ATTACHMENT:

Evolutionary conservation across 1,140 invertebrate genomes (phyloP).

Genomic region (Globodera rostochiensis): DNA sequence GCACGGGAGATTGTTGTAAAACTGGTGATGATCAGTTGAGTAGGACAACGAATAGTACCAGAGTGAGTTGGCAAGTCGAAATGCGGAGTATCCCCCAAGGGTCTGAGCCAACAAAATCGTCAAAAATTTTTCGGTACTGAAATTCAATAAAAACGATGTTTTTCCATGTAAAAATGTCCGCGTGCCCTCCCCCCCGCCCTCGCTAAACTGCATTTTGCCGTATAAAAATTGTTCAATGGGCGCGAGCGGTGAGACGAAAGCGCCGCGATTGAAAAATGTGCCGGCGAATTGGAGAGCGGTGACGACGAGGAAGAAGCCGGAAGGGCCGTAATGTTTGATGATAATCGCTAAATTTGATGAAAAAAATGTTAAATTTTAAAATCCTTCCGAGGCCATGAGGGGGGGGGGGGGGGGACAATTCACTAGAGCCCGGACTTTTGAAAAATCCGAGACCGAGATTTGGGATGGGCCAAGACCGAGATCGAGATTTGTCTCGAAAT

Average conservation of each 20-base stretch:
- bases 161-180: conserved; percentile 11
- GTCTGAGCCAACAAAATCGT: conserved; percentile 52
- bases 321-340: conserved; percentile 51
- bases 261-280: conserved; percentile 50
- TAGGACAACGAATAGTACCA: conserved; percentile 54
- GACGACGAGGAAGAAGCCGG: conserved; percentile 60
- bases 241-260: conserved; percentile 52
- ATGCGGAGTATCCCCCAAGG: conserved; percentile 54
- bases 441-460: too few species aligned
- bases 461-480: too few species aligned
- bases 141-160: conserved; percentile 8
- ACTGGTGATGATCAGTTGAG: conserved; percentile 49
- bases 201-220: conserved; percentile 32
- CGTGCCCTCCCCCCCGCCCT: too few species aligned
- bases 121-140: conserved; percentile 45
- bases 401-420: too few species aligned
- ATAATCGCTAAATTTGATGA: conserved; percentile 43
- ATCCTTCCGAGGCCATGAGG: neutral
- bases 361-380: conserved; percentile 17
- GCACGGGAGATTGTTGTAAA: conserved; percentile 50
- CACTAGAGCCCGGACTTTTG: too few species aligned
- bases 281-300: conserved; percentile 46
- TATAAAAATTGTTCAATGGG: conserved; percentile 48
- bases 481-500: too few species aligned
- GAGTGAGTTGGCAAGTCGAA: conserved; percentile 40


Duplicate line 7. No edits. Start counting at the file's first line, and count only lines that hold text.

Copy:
- bases 261-280: conserved; percentile 50